Long Weekend in Iceland: Day 1

We arrived at Keflavik early on Saturday morning, tired from a shitty, overly warm flight from Boston that had no air.  After we made our way through the maze that was the airport—mistakenly ending up in a departure area where we couldn’t even buy a coffee—we found our way out and stopped for “breakfast” in what amounted to an airport 7-11, and then we waited around until it was time to pick up our van.

We had decided to rent a van to camp around Iceland for the long Labor Day weekend, taking advantage of some flight deals and also going during a bit of an off-season.  This was also the first time LeeAnne and I had traveled with others, as our friends Beth and Andy were able to join us for the long weekend—somewhat of a feat, as convincing Beth to spend three nights in a camper van wasn’t the easiest thing to do.

When it was finally time, we hauled our stuff across the Keflavik parking lot to Go Iceland, the van rental company.  This included not only our bags, but also the case of beer and bottle of Laphroaig we’d picked up in Duty Free.  Since alcohol is so heavily taxed, it makes sense to stock up in the airport rather than buy it along the route (although we ended up doing both, because beer).

Lunch of champions

Our first stop was a local grocery store Bonus to pick up food for the trip (everything is expensive in Iceland), and also to stop at an adjoining restaurant for sandwiches, pastries, and more coffee. After loading up, we headed out, admiring the constant countryside despite every minute being overcast and threatening rain (and often delivering).

The group at Saljandsfoss

Other than needing to camp at Skaftafell campground, we had no plans for the day.  After some driving, we happened upon Seljandsfoss waterfall, which looked nice, so we hopped out to stretch our legs and take some pictures.  The weather was cool and cloudy—but still bright—which is ideal for me.  After a quick trip to the waterfall, we hopped back on the road until we came to the next one: Skogafoss.

Climbing to the top of Skogafoss

As far as famous waterfalls in Iceland go, Skogafoss is right up there near the top of the list, thought the waterfall itself isn’t nearly as impressive as what’s behind it.  Even though it started to rain, we climbed the metal staircase next to the falls to get to the top.  What I expected to only be a view from the top turned out to be so much more: behind the falls, winding for what seemed like forever, was a beautiful path next to cliffs surrounding the river that lead to the falls.  Even with the rain, the area was magical: it felt like you could walk all day and around every bend would be a different view of something incredible to look at.  Being in the rain, not liking heights; none of it seemed to matter back there.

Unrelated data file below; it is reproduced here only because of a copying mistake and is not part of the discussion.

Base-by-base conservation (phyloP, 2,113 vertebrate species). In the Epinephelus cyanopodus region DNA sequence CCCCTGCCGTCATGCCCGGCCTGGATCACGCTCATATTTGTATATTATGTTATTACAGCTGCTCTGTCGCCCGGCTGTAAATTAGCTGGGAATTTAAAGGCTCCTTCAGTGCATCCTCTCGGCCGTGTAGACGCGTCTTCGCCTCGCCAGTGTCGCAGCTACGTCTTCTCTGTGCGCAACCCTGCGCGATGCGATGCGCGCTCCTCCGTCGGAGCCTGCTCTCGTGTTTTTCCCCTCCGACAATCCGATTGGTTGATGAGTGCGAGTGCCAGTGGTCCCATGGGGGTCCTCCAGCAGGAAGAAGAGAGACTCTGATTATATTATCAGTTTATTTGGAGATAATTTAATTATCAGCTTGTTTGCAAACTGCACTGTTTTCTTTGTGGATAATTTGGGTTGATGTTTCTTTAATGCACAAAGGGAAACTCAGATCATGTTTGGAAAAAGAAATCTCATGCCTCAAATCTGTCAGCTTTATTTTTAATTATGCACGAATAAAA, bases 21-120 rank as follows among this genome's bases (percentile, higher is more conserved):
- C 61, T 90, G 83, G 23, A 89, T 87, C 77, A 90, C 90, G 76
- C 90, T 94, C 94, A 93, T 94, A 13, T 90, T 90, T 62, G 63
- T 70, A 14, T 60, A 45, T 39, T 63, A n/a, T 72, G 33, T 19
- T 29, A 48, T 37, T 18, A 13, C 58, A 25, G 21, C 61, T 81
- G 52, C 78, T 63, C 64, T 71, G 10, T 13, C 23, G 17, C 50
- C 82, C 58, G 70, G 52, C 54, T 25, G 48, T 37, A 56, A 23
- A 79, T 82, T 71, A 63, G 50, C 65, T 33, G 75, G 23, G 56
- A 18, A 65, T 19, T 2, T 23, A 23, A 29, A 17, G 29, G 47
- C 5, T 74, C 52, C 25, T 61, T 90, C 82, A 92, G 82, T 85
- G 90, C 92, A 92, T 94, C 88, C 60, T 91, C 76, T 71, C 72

Behind Skogafoss

We eventually made our way down, soaked, as the rain let up.  We decided to stop into the adjacent restaurant at Hotel Skogafoss for some drinks and snacks as we waited to dry out.  I started with an Icelandic beer I loved, Lava, a smoked imperial stout from Olvisholt brewery.  Despite being able to get it in Philly (and for less money than in Iceland), I had to drink it in its home.  I also tried a Snorri No. 10 from Borg Brewery based solely on the fact that a friend has a cat named Snorri.

We continued on and happened upon Laufskálavarða, which was incredibly creepy at first glance.  Hundreds of small rock stacks line the field, looking a bit like something out of the Blair Witch Project.  A sign nearby says the area used to be a farm, but was wiped out in the first recorded eruption of the volcano Katla in 849. Now, travelers add a rock to a pile for good luck—and from the looks of things, there had been plenty of people with good luck.  The rock stacks went on in all directions.

Laufskálavarða – silent, cloudy, a little creepy

Amongst the rock piles

We finally pulled into Skaftafell campground as it was getting dark, converting the middle of the van to a small kitchen area with a table to have our dinner: bread with peanut butter, grapes, Gull beer, and Laphroaig.  The back end of the van then converted to a bed, with the top popping out to make a top bunk as well, so all four of us could sleep.  We tucked in for the night, exhausted from a full day, with more to come tomorrow.

Cheers to a first day and a hearty van dinner

Note: The van from Go Iceland was really incredible, and included everything you could imagine.  Pillows, sleeping bags, a small electric stovetop, a refrigerator, cups and silverware and other camping gear, and 5 GB of wifi (which the four of us weren’t able to use up on our trip).  It made the trip so much more comfortable and enjoyable than I would have expected.

Our two-bedroom home away from home (in the rain)

The featured image is courtesy of Beth Blinebury.

See how we fare on day two.